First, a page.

Review: Smashing, baby!
The only sad part about Blast Corps' history is its first name, which was Bull 64. I guess that at that time the guys at Rare hadn't found their brains yet (have they now?). Anyhow, the background to this game is simple but functional. A missile carrier has locked onto a set course straight through towns and villages towards a safe detonation site, and nothing can change its path. If it touches anything in its way, everything around it'll be obliterated.
This is where our Blast Corps team comes into the picture. With 4 dedicated people, and some of the most advanced machinery available, the team sets out to prevent a disaster from happening. Their objective is crystal clear: Remove all 'obstacles' from the carrier's path and find some scientists that'll make a safe detonation possible. To make the task a little easier, you have several vehicles at your disposal like Ballista, Skyfall, Sideswipe, and Backlash. Their names tell you everything, really. OK, almost... There's also my personal favorite J-Bomb. With this you can fly up into the sky, and with just a tap of the right button you can plummet down to the ground with devastating results.
The visuals of this game were, upon release, something that I considered spectacular. From great - if not always so realistic - lighting effects to good coloring and smooth shading. If one looks at it today with a critical eye, one might say that it looks a bit dated. However, I think that it still looks good. If there are some things that might look 'out-of-date', they're nothing that detracts from the gaming experience at all. And, if that's not a good thing to say about a game that's more than 3 years old, I don't know what is. Altogether, I don't think you'll be disappointed.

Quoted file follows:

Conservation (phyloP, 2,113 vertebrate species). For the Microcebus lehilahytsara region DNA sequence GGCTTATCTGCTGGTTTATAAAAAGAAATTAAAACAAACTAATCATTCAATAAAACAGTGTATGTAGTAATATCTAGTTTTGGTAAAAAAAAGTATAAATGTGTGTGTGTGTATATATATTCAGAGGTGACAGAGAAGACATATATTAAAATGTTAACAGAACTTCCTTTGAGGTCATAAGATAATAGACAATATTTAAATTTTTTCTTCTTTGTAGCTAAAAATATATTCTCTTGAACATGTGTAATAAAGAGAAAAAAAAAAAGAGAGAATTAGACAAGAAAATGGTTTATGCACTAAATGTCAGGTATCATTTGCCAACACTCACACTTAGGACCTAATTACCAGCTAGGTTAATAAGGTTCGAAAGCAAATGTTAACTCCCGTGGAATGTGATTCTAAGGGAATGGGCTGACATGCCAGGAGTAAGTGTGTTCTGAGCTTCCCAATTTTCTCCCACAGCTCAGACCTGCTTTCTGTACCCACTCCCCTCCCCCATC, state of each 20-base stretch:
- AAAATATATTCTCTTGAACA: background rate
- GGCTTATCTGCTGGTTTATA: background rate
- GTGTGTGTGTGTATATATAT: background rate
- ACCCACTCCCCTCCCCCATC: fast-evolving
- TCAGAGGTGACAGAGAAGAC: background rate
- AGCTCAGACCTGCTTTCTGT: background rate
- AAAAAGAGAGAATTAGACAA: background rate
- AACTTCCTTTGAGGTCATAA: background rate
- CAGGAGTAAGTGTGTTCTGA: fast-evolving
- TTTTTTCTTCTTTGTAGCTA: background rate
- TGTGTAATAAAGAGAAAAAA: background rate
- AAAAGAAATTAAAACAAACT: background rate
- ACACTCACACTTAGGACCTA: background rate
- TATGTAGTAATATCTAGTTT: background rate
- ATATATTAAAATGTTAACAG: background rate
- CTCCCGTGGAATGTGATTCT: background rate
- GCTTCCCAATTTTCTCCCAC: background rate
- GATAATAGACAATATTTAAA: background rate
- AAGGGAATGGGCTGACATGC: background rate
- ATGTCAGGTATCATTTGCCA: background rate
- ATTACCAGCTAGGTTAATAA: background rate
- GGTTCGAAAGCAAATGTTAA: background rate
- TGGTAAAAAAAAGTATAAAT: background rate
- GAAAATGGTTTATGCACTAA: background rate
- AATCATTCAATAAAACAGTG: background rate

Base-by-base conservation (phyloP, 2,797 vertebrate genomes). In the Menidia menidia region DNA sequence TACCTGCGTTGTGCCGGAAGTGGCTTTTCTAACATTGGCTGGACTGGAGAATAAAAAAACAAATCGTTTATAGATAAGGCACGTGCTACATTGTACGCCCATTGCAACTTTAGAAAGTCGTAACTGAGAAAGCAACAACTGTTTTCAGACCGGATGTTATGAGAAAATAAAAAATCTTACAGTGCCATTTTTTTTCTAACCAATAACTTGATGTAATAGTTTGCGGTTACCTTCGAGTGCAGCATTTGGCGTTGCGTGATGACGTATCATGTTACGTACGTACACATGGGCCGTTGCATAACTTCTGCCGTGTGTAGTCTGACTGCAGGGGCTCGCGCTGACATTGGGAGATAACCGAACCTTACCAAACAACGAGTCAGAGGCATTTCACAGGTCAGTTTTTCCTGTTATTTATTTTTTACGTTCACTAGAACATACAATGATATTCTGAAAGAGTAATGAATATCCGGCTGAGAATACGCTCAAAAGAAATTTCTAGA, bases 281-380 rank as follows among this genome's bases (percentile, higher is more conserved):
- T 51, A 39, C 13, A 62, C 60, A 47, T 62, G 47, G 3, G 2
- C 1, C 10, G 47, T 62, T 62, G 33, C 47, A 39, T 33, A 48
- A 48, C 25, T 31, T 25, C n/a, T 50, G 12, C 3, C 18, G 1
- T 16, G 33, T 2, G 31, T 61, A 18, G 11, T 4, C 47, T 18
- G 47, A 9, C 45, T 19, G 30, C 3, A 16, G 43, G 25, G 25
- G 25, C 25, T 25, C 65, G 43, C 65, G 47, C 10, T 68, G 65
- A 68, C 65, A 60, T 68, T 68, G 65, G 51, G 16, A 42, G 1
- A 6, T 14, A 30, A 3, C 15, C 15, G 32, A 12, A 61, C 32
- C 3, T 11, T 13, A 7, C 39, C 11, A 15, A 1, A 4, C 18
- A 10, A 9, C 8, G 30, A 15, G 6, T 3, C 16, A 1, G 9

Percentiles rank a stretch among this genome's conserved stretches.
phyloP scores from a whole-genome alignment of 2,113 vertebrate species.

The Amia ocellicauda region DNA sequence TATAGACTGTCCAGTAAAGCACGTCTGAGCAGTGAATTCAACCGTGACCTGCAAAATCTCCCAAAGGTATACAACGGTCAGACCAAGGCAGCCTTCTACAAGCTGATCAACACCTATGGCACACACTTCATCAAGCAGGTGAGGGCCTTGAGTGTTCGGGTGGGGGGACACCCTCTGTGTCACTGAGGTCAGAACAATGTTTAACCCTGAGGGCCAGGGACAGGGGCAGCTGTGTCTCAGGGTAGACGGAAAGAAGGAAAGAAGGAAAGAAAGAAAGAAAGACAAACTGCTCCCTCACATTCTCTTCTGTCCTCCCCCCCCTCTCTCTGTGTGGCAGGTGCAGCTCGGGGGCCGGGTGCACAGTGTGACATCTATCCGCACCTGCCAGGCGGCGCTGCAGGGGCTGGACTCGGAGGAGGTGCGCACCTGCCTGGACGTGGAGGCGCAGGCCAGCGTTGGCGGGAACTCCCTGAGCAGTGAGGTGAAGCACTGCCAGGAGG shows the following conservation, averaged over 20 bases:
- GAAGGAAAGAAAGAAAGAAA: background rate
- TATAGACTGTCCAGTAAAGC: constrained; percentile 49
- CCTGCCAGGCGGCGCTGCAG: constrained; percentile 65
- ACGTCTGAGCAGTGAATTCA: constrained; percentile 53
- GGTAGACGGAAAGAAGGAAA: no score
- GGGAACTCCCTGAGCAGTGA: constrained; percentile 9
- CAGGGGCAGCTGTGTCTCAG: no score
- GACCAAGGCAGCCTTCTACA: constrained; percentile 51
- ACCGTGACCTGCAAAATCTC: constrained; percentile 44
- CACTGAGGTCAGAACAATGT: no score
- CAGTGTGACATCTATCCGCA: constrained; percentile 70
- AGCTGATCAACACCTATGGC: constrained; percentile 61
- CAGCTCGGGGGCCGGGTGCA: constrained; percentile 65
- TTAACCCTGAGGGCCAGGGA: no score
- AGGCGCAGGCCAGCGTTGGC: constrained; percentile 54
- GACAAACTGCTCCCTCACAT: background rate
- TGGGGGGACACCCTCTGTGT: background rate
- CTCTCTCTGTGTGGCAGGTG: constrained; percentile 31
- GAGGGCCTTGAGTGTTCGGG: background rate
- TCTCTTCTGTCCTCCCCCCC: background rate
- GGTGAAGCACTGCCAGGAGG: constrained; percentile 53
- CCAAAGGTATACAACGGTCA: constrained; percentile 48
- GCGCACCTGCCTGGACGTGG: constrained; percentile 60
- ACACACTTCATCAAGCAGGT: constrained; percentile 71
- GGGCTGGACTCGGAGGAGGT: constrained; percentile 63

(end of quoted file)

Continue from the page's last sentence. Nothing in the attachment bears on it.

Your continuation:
Also, the game's audio is also far away from a letdown. With dead-on sound effects and some really enjoyable music - especially on the course-selection screen - this game is a joy for your ears. Even if some of the tunes are fairly simple and should be repetitive, they somehow aren't. I think that this game shows that Rare even at the early stages of the N64's life knew how to make the best of its capabilities.
The gameplay can make you forget about your surroundings. In two words this game is 'addiction encapsulated'. It's because of the great gameplay that you'll spend many nights in front of your television, torturing your poor eyes while driving madly around some bonus course just to improve your time and get that medal. Medal? Yes, medals are what you get when completing certain things in the game. Whether it's for making way for the carrier on time or just for demolishing all the buildings on a course, you still want them. Trust me.
Steering vehicles around the screen, almost all the time bashing and destroying buildings might seem tedious, but I promise you that that's one thing this game is not. Of course, the many vehicles that are all easy to control and a blast to use (sorry for the bad pun... or wait, I'm not sorry), helps with making this a game that you won't put down in an hour. Also, ingeniously structured courses that make you think, and think a lot, further helps putting this game as one of the really good games out there.
Adding to the fun, there are some extra features in the game like bonus vehicles, courses, and so on. Consider this both a curse and a blessing; you'll not want to put this game down before you have them all. Hehe, if you hear some people arguing that BC is too easy (who are those people?), that's like saying that you feel that Perfect Dark's too easy just because you've beaten it on the easiest setting. One drawback to this game, though, is that there's no multiplayer option. However, this isn't something particularly peculiar, as almost none of the N64's first batch of games supported several players at the same time. There's also just one save to cart. If you wish more, you've got to have a controller-pak ready.
Blast Corps's replay can be quite high through its addictive manner, although the lack of multiplayer support hurts the game in this category. Being part of the first wave of N64 titles on the scene, and Rare's first game for the system, I feel it presents an innovative type of play, different from most other games. This is the reason you will keep on play this title alone.